The interviews with the teachers backed up the absence of a diversity of speaking activities in the classrooms observed. Teacher Bambara declared that he had oral activities when speaking with his students in grammar lessons and said, «when they want to take the floor, I insist they do it in English.” He sustained that it is easier to conduct speaking activities in high school grade levels because learners from these levels have already got a substantial grammar background. He also added that time does not allow teachers to cover grammatical aspects of the syllabus and conduct different speaking activities. He claimed that he knows different speaking activities, but he rarely conducts them in 4e classes because of time constraints.

Diversifying speaking activities is essential to learner motivation and classroom interaction. Gudu (2015) observes that when teachers do not vary oral activities, it reduces learners’ interests and motivation. He also indicates that the students’ low oral skills can be explained by the fact that teachers do not integrate various classroom activities in their lessons and hence reduce opportunities for classroom interaction. He further declares that not diversifying speaking activities denies the learners chances of using authentic language context. Alharbi (2015) emphasizes the need to use diverse learner-centered activities to encourage shy students to participate. According to him, “employing various activities and techniques in the classroom also challenges students and caters for diversity in students’ learning styles” (p. 109).

The data from classroom observations revealed that students use English to answer their teachers’ questions. These answers generally involved learners in accuracy-based oral activities in which they simply needed to provide precise and short responses related to grammatical structures. For instance, teacher Brou gave an exercise with the following instruction: “Turn the sentences into the interrogative form.” (Sentence 1. She has been cooking since yesterday. And sentence 2. Madi and his brother have been helping their parents). The students responded orally by inverting the subjects of these sentences. The goal of the exercise was accuracy. In addition to this, the teacher required the students’ oral participation in a production exercise. He asked the pupils to make their sentences in the present perfect progressive. The teacher allotted them time to complete the task in their copybooks. Thus, after a moment, the students simply read out their sentences. The only interaction during this assignment consisted of learners following the instruction of the teacher. The assignment did not require any collaboration between the students or between the students and the teachers.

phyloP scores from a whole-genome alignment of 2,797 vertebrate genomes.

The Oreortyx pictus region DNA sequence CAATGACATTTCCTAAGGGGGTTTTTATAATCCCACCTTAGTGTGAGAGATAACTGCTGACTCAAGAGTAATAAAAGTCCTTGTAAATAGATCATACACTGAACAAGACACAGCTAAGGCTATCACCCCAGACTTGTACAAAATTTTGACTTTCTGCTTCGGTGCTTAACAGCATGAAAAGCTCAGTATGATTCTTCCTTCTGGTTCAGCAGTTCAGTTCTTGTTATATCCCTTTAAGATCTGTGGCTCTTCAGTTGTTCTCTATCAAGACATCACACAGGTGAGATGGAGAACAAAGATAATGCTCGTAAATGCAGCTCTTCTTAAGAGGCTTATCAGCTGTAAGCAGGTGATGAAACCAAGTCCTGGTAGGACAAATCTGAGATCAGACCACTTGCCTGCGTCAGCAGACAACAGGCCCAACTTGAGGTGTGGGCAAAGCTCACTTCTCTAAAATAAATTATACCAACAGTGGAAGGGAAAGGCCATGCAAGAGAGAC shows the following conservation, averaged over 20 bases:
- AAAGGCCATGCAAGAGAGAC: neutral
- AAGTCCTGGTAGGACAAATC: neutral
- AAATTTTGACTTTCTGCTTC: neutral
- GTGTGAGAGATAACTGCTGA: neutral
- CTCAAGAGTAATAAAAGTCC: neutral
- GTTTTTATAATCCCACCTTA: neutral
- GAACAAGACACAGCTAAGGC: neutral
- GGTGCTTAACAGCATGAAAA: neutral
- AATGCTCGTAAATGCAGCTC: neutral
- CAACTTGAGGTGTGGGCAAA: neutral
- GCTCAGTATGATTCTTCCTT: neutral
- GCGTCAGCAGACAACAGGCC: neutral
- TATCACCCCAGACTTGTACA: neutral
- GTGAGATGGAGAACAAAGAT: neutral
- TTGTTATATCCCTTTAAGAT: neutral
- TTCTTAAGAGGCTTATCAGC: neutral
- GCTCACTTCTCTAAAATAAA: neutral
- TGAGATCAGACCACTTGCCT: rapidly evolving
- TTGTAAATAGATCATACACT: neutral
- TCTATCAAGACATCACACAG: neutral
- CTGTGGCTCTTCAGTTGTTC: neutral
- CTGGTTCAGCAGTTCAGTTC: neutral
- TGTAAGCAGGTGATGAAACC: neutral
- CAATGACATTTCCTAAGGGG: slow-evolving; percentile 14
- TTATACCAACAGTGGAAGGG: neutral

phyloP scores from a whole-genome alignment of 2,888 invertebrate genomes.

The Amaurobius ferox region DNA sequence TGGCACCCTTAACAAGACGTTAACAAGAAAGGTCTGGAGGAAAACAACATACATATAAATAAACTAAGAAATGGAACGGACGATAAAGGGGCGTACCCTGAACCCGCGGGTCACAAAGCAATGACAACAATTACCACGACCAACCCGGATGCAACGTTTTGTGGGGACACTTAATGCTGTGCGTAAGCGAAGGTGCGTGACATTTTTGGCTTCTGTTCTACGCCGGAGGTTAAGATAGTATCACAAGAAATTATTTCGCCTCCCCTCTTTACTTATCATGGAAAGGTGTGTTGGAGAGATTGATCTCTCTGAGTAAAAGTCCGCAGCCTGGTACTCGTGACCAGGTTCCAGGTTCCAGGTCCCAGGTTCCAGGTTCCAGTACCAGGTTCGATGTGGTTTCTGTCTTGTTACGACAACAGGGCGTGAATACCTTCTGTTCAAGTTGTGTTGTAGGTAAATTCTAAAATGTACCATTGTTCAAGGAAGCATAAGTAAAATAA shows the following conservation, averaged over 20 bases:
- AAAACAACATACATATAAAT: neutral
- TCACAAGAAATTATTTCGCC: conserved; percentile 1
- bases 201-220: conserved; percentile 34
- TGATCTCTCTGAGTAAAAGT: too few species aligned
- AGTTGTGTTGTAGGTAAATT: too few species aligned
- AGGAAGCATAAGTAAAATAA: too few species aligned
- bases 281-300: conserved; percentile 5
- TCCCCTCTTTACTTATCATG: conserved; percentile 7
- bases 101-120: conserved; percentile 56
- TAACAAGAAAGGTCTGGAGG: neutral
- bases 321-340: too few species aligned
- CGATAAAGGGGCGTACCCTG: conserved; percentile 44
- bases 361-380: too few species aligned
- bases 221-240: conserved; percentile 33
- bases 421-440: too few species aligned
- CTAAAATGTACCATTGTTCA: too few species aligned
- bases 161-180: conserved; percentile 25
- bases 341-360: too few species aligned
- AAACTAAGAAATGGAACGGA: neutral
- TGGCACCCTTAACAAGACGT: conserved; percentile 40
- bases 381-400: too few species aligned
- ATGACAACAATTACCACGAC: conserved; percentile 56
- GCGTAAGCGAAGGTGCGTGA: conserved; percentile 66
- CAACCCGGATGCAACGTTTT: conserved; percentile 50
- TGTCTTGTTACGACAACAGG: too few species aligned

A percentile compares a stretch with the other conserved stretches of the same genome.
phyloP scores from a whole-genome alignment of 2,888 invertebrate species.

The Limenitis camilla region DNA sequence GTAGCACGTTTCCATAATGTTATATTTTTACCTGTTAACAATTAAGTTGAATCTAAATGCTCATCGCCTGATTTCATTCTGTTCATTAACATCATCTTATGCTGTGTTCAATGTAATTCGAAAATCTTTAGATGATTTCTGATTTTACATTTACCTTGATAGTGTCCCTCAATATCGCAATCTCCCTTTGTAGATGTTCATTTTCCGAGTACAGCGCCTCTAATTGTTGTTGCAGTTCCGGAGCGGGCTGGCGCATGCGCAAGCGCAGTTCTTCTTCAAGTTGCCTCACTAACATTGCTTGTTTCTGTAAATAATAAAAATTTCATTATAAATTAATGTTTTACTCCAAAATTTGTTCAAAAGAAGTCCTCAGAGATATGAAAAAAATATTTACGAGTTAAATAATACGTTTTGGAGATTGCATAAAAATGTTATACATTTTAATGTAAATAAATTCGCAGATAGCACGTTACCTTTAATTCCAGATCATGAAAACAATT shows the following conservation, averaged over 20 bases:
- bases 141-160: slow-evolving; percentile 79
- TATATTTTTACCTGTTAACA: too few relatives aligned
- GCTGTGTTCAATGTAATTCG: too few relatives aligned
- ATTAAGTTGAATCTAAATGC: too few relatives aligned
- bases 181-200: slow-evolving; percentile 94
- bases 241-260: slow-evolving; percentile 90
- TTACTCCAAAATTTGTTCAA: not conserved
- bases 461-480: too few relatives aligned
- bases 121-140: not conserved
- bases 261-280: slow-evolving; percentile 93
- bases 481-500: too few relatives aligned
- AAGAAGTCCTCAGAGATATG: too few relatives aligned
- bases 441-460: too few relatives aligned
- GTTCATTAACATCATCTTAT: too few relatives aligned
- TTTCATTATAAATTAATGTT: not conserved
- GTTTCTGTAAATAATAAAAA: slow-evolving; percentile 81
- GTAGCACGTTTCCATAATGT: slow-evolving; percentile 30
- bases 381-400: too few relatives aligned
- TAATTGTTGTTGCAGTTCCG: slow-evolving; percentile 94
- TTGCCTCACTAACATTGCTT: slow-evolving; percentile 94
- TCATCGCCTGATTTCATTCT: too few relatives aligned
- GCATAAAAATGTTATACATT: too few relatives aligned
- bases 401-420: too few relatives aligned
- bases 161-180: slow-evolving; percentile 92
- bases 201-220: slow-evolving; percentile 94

However, when students wanted to ask questions, they generally used French. During Mrs. Kassi’s lessons, students sometimes asked questions in French, and the teacher responded in French. For instance, a student asked her: “Madame, to pick, c’est quoi?”, and Mrs Kassi replied “On va au jardin pour quoi?” For example, the translation would give: “Madam, what does to pick mean? Mrs. Kassi replied, “Why do we go to the garden?” Mrs. Kassi seems to encourage her students to resort to code-switching in her classes which does not facilitate the development of oral skills (Tuan & Mai, 2015). Tuan & Mai sustain learners switch to their mother tongue or L1 when the lesson’s topic is difficult. That argument is confirmed when students pointed out hardly understanding classroom activities. One of them stated, “Sometimes, I do not understand what we do in the classroom. Since I cannot speak English, I am obliged to ask the question in French.” Another one added, “We are lucky our teacher understands and helps us by explaining and answering our questions in French. Al Hosni (2014) argues that when teachers themselves emphasize using L1 to manage their classrooms, it is likely to encourage learners to use L1 when participating. That argument is confirmed when the teachers argued being aware of the danger of encouraging the use of French in class, but as Mrs. Kassi put it, “most of the time, we don’t have the choice. If we keep going in English, we will let the students behind.”

In an interview with teacher Brou, he stated that his students have grammatical competence because they can build sentences with correct tenses. For him, the learners’ participation is satisfactory when he instructs to produce model sentences to illustrate new grammatical structures. Still, they do face challenges using this linguistic competence to communicate effectively. He pointed out learners’ weaknesses in using English to communicate: “the learners have the ability in terms of grammar, let us say to form words and sentences. (…) They are very poor in vocabulary. They start a sentence, and they are blocked. This is the problem.”

Classroom observations also revealed that teachers often interrupted students in their attempts to express their ideas. When learners misused the language, their teachers reacted by cutting the flow of their speech. For example, in teacher Brou’s class, whenever students made a mistake, he interrupted them and repeated the correct form of the language item. As a result, the students often no longer continued to share their ideas. For example, the teacher asked: “How important is it for a pupil to have a mobile phone?” A student started the answer: “it is important (the word important wrongly pronounced) for a pupil to …” Teacher Brou immediately reacted “we say important (a correct form of English pronunciation). The student repeated the correct pronunciation but did not proceed with her idea. The same observation was made in teacher Bambara’s classroom when a learner started this sentence: “My mother had given a stylo …”, then the teacher suddenly yelled, “a pen!” The student stopped and did not complete his sentence. The teacher continued with another student.